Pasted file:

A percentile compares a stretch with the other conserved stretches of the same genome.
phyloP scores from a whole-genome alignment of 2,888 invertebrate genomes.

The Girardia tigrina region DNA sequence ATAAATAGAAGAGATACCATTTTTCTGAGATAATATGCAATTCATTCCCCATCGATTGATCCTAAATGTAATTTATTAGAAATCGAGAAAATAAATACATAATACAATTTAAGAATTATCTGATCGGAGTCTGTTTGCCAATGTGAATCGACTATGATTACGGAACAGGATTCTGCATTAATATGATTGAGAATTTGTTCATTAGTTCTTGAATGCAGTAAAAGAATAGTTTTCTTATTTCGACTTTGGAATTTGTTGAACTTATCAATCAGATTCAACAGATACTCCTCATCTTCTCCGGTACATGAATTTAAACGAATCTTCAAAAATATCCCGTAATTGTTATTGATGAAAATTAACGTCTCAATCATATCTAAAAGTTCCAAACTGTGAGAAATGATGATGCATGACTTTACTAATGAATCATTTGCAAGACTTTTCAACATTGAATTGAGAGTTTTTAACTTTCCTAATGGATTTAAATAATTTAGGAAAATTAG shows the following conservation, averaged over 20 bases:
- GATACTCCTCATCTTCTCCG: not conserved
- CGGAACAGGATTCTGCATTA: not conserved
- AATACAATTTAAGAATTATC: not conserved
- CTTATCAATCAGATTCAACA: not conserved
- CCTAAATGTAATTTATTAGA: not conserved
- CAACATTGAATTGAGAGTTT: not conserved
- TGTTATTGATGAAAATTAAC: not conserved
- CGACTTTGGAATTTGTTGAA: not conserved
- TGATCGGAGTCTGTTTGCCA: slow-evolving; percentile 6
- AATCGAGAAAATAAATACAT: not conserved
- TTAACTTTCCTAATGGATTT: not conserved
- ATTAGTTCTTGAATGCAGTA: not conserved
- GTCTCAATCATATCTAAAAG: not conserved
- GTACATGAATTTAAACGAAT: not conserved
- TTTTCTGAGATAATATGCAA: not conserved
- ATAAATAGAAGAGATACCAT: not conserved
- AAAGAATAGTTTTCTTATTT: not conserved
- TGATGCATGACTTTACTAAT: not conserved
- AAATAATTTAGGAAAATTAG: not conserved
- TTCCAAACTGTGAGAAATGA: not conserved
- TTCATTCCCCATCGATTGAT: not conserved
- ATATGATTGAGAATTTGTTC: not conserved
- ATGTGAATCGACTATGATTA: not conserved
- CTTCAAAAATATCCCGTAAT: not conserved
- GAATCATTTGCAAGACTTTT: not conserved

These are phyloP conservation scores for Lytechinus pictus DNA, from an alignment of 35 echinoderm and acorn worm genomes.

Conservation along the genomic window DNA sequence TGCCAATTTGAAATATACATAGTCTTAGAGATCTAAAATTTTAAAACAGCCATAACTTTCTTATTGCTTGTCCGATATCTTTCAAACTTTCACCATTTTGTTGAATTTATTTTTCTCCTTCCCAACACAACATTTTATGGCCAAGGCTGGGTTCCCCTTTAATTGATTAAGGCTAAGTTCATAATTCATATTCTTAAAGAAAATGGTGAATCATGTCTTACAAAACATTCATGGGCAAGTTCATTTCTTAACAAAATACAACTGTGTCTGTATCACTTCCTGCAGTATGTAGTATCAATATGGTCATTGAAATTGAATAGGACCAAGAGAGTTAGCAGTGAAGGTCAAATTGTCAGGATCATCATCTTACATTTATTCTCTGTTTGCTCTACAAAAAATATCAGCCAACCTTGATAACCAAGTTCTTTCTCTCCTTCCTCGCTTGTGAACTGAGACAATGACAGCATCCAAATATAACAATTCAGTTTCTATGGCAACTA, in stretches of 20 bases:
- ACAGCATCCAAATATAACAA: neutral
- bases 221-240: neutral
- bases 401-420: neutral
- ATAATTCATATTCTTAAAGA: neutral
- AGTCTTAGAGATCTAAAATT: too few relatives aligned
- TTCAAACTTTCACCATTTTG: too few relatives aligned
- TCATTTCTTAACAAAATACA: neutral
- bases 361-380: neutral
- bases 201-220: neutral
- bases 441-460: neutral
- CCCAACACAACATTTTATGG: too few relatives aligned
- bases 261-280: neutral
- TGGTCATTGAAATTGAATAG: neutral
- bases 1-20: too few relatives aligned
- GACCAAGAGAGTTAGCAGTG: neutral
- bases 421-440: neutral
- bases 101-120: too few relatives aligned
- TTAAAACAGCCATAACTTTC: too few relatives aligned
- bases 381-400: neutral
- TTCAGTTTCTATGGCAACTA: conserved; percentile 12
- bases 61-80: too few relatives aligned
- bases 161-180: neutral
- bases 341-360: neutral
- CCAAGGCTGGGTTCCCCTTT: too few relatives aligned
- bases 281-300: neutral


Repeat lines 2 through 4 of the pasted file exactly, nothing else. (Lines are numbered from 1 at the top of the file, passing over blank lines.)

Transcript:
phyloP scores from a whole-genome alignment of 2,888 invertebrate genomes.

The Girardia tigrina region DNA sequence ATAAATAGAAGAGATACCATTTTTCTGAGATAATATGCAATTCATTCCCCATCGATTGATCCTAAATGTAATTTATTAGAAATCGAGAAAATAAATACATAATACAATTTAAGAATTATCTGATCGGAGTCTGTTTGCCAATGTGAATCGACTATGATTACGGAACAGGATTCTGCATTAATATGATTGAGAATTTGTTCATTAGTTCTTGAATGCAGTAAAAGAATAGTTTTCTTATTTCGACTTTGGAATTTGTTGAACTTATCAATCAGATTCAACAGATACTCCTCATCTTCTCCGGTACATGAATTTAAACGAATCTTCAAAAATATCCCGTAATTGTTATTGATGAAAATTAACGTCTCAATCATATCTAAAAGTTCCAAACTGTGAGAAATGATGATGCATGACTTTACTAATGAATCATTTGCAAGACTTTTCAACATTGAATTGAGAGTTTTTAACTTTCCTAATGGATTTAAATAATTTAGGAAAATTAG shows the following conservation, averaged over 20 bases:
- GATACTCCTCATCTTCTCCG: not conserved